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Type 2 diabetes drugs like Actos may raise risk of eye disorder

Filed June 13th, 2012 Laurie

A new study suggests the use of diabetes drugs, like top-selling Actos, to control blood glucose levels could cause eye problems.

According to a HealthDay News report, drugs in the class known as thiazolidinediones may increase or cause diabetic macular edema. This study, from researchers at England’s University of Nottingham, adds to the case against the use of these drugs, which includes the once-popular Avandia and top-selling Actos.

Avandia was mostly removed from the market worldwide when it was linked with a significant risk of fatal heart attack and stroke among patients taking it in the treatment of Type 2 diabetes. Actos then became the top seller in this class of drugs but recent studies suggest it may carry that same risk, as well as an increased risk of bladder cancer.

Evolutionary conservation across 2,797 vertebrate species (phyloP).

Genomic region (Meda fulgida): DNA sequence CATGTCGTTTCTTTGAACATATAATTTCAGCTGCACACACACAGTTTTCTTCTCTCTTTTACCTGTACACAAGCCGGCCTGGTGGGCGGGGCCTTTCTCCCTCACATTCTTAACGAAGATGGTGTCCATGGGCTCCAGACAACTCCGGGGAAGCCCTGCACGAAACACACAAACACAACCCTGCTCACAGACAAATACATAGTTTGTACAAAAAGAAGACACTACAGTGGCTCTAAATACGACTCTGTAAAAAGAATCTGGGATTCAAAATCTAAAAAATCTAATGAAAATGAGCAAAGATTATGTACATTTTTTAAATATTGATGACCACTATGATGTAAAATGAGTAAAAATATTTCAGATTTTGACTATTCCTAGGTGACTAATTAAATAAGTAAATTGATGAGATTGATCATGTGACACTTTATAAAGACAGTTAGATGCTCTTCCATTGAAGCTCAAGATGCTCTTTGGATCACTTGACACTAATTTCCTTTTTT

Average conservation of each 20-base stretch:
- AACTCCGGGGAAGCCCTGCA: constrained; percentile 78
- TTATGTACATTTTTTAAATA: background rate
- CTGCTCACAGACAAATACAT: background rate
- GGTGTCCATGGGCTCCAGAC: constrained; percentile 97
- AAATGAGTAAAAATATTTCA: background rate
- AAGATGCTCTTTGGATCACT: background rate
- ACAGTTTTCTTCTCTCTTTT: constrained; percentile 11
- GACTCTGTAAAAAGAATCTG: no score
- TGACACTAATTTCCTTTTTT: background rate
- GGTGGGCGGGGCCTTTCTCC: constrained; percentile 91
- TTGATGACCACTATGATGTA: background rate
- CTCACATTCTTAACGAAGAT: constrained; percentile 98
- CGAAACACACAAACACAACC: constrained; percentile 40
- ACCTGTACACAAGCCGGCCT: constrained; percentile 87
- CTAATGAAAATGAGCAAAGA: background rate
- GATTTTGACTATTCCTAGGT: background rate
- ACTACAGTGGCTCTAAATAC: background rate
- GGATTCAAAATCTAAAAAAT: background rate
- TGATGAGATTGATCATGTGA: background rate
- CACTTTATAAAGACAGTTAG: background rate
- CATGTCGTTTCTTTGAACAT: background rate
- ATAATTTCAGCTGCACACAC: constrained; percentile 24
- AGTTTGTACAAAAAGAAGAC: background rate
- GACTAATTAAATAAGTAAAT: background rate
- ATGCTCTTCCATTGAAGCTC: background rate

Overall, the study found, the risk is low. “Aggressive management of risk factors for macular edema” helps avoid this risk and physicians should conduct visual acuity tests among patients taking these drugs to look for signs of edema.

The study, published online by the journal Archives of Internal Medicine, used a participant pool of more than 100,000 patients in the U.K. taking thiazolidinediones. After one year of taking the drugs, about 1.3 percent of patients had developed macular edema. Just two-tenths of a percent developed the eye disorder among a control group not taking these drugs.

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